Over 46 cryptocurrency exchanges around the globe assisted criminals in laundering more than $88 million over the past two years, a Wall Street Journal report alleges.
The Journal’s investigation traced funds from over 2,500 wallets that courts flagged for their involvement in criminal activities. The paper partnered with London-based blockchain forensic company Elliptic to trace funds from wallets to exchanges. Also, to identify intermediary portfolios, which could have belonged to crypto exchanges, the Journal downloaded and compared them to the wallet addresses of suspected exchanges.
ShapeShift AG, the report alleged, was one of the largest recipients of illicit funds to have offices in the U.S., processing over $9 million out of the suspected $88 million over a two-year period. The Switzerland-incorporated-but-U.S.-operated altcoin exchange service lets people trade bitcoins and other digital currencies anonymously. Recently, though, ShapeShift announced that it would oblige with KYC standards from Oct. 1 to “de-risk” itself.
However, the Journal didn’t cut ShapeShift any slack for this change of heart, indicting the exchange for facilitating tainted transactions. Notably, the paper highlighted ShapeShift CEO Eric Voorhees’ liberal take on anonymity on many occasions — frequently citing his views against AML laws or laws that require exchanges to perform KYC on every customer to catch an occasional criminal — to prove the exchange’s alleged unapologetic involvement in laundering money.
The WSJ report also presented evidence from security researchers, supposedly proving that criminals used ShapeShift to exchange bitcoin for monero, an anonymity-centric cryptocurrency. Following the WannaCry ransomware attack, in which hackers from South Korea extorted millions of dollars from governments and businesses, the investigation traced the extorted BTC to ShapeShift. It went on to say that the exchange didn’t change its policy even one year after the attack, and continued to launder criminal funds that eventually became untraceable.
In another example, the Journal mentioned an ICO that raised $2.2 million worth of ethereum from investors and then went missing with the funds. Upon trailing the stolen money, the paper found that one part of the cryptocurrency ended up at Asian exchange KuCoin, and about $517,00 went straight to ShapeShift, where it was exchanged for monero.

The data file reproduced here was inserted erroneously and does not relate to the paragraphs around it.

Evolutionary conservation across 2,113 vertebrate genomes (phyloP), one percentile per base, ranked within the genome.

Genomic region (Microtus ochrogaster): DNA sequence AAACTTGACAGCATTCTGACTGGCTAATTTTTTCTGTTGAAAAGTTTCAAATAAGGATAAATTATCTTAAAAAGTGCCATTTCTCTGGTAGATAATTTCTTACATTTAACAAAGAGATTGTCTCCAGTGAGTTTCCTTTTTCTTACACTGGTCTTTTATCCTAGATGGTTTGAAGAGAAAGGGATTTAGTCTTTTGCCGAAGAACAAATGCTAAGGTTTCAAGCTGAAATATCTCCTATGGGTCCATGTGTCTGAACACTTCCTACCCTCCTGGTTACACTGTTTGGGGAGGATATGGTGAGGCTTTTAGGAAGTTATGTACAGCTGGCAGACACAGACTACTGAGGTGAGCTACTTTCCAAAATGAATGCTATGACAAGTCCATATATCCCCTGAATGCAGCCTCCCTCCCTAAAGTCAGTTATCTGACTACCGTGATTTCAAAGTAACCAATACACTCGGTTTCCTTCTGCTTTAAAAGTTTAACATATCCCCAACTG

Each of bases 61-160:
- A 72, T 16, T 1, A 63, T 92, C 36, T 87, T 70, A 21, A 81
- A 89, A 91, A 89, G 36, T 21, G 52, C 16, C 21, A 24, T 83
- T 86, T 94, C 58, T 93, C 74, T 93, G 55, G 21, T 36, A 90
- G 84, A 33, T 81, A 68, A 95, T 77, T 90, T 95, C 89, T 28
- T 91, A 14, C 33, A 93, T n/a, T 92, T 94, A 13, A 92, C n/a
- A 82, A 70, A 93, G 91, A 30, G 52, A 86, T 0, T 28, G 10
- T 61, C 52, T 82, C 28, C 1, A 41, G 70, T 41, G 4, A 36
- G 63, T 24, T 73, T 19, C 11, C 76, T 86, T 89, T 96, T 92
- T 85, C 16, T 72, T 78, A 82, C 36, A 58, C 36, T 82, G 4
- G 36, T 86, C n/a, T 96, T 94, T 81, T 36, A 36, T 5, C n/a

“Even spoofers who robbed ShapeShift’s own would-be customers by setting up a copycat ShapeShift website that stole their money used the real ShapeShift to launder their funds,” the report’s authors wrote, citing publicly-visible online data.
The Journal provided ShapeShift with all the suspected addresses and ShapeShift banned them from using the exchange. Veronica McGregor, the chief legal advisor to ShapeShift, further commented that they are preparing to comply with the existing AML and KYC regulations in the wake of future crypto regulations. She also separated their CEO’s “philosophy” from the way ShapeShift would or should govern, saying “he’s not pro-money laundering.”
On his part, Voorhees sharply criticized the WSJ report, stating its facts are cherry-picked and that the reported tainted trades amount to only 0.2 percent of ShapeShift’s overall volume.
“We are aware of the poorly-researched piece written against us by someone at WSJ. The implications are disingenuous and misleading,” he wrote on Twitter. “Author cherry-picked data, excluding facts contrary to vilification narrative. $9m figure is less than 0.2% of our volume over the time-period. Meanwhile global money laundering through banks is 2-5%.”
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Last modified: May 20, 2020 5:20 PM UTC